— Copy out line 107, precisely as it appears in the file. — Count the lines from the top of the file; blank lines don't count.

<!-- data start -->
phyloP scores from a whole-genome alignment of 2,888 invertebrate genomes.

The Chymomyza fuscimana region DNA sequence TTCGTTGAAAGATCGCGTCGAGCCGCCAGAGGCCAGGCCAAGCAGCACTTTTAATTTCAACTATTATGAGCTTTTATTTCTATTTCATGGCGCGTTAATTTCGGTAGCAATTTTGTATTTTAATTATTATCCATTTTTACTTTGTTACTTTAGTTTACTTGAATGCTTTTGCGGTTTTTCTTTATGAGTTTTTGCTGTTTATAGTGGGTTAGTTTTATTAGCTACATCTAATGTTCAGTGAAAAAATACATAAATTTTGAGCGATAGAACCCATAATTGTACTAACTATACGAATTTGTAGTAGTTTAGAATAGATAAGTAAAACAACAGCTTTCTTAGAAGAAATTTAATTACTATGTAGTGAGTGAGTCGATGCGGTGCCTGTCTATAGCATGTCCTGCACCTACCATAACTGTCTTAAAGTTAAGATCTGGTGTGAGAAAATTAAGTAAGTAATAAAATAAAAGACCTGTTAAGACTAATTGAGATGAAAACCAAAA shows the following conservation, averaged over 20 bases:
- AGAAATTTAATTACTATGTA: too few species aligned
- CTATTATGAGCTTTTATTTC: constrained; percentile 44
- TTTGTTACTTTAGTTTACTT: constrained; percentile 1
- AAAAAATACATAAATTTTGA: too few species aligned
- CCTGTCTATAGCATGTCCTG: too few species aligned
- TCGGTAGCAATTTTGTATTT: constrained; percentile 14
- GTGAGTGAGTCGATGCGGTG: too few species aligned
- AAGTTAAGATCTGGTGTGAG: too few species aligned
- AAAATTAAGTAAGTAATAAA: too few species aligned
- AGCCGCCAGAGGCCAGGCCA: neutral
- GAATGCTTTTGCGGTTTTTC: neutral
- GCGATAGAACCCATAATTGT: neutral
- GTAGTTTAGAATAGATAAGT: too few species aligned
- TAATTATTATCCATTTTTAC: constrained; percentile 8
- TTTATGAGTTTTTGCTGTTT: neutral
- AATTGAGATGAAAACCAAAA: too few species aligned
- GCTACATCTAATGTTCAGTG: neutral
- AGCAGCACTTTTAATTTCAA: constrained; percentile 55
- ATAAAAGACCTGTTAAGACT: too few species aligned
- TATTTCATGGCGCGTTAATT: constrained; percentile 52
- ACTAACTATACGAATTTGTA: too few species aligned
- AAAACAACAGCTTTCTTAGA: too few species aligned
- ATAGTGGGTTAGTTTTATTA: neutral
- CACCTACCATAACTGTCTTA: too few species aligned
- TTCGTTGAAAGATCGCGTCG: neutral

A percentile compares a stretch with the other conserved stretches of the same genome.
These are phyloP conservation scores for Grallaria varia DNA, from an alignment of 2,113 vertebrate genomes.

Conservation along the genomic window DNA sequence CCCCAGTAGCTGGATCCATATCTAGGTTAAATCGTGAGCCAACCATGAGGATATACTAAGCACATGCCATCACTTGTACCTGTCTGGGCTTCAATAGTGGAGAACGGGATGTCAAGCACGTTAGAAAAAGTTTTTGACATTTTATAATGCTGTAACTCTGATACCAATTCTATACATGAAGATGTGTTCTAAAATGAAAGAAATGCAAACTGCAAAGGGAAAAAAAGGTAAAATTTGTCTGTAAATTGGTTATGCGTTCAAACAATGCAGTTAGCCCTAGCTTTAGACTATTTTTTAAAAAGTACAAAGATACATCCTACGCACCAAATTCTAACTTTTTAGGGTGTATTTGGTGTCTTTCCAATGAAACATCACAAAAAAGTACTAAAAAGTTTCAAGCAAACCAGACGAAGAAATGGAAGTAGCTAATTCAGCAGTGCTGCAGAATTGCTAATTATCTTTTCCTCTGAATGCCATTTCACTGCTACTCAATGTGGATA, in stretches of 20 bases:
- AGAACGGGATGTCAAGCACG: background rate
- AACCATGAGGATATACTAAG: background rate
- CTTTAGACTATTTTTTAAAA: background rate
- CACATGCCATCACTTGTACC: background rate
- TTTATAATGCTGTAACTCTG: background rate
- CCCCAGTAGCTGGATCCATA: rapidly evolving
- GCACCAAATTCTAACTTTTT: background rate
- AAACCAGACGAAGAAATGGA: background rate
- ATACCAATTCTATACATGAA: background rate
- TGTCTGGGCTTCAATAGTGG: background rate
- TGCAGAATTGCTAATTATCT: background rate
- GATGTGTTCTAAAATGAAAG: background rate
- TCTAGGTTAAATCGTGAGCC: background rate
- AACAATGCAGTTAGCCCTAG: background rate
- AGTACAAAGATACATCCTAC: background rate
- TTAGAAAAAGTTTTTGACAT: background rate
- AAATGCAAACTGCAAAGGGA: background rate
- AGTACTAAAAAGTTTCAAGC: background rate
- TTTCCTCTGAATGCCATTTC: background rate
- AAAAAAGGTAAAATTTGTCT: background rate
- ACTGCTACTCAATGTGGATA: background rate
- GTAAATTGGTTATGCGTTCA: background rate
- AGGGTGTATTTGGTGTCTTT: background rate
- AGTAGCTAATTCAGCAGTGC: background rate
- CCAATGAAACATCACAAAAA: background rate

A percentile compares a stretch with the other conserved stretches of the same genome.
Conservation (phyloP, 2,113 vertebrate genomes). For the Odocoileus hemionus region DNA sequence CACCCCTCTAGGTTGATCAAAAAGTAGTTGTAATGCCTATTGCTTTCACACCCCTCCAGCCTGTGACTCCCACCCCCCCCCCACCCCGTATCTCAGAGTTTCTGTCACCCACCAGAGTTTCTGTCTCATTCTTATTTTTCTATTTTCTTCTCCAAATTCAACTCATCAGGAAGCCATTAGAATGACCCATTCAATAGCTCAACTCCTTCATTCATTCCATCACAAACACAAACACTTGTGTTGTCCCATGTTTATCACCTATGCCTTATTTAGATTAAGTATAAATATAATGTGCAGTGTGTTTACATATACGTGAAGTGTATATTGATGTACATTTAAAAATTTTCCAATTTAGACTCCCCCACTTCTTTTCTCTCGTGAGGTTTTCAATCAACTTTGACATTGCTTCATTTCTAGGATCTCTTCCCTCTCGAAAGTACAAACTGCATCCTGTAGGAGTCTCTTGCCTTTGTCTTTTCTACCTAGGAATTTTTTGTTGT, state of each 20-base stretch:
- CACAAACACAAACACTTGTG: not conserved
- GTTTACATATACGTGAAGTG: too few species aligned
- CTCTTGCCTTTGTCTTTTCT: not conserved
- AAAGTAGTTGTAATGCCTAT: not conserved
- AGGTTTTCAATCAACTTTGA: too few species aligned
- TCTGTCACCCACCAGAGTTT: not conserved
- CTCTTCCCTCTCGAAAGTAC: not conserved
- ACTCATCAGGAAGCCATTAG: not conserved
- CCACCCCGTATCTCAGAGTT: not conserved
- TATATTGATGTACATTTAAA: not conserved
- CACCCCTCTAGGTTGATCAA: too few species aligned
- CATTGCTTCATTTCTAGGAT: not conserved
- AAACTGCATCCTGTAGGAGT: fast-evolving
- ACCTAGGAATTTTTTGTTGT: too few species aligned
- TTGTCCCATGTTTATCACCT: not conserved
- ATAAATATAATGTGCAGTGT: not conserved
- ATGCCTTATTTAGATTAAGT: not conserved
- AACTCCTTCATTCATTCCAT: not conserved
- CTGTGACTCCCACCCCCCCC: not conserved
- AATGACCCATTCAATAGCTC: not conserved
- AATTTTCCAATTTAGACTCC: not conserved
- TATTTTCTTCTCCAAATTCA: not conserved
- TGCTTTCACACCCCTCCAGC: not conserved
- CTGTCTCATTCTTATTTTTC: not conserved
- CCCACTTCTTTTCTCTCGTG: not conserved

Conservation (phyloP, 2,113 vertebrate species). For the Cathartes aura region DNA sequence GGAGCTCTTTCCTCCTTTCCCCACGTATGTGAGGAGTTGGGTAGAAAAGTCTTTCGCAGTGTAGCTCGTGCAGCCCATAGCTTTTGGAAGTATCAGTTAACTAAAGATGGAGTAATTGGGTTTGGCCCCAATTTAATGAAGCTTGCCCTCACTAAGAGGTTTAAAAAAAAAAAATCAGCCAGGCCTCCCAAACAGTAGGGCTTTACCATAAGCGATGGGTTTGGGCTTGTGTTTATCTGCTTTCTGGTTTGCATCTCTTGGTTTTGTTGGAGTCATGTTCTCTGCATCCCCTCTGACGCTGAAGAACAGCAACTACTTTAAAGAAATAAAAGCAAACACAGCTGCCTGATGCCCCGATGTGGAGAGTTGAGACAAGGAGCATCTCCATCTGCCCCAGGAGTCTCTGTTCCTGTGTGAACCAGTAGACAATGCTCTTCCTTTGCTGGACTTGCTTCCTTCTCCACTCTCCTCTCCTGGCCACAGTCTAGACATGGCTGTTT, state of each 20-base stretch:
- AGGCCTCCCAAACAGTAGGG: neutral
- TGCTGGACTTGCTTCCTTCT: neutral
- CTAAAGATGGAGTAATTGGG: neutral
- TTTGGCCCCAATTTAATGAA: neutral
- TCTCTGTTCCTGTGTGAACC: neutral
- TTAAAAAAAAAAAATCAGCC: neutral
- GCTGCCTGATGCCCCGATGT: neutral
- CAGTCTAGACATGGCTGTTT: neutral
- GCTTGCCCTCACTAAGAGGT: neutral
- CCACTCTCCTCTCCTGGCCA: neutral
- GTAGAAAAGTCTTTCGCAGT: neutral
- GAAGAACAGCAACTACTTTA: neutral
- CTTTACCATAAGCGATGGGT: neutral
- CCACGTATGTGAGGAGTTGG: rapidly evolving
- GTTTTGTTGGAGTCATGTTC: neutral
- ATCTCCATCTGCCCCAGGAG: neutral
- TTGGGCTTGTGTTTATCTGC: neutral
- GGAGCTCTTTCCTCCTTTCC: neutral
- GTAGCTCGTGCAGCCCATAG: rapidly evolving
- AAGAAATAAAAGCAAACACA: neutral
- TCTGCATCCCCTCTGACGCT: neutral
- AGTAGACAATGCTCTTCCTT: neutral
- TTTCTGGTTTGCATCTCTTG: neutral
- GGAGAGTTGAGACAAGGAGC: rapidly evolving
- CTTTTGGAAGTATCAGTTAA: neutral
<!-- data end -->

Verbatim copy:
- GGAGAGTTGAGACAAGGAGC: rapidly evolving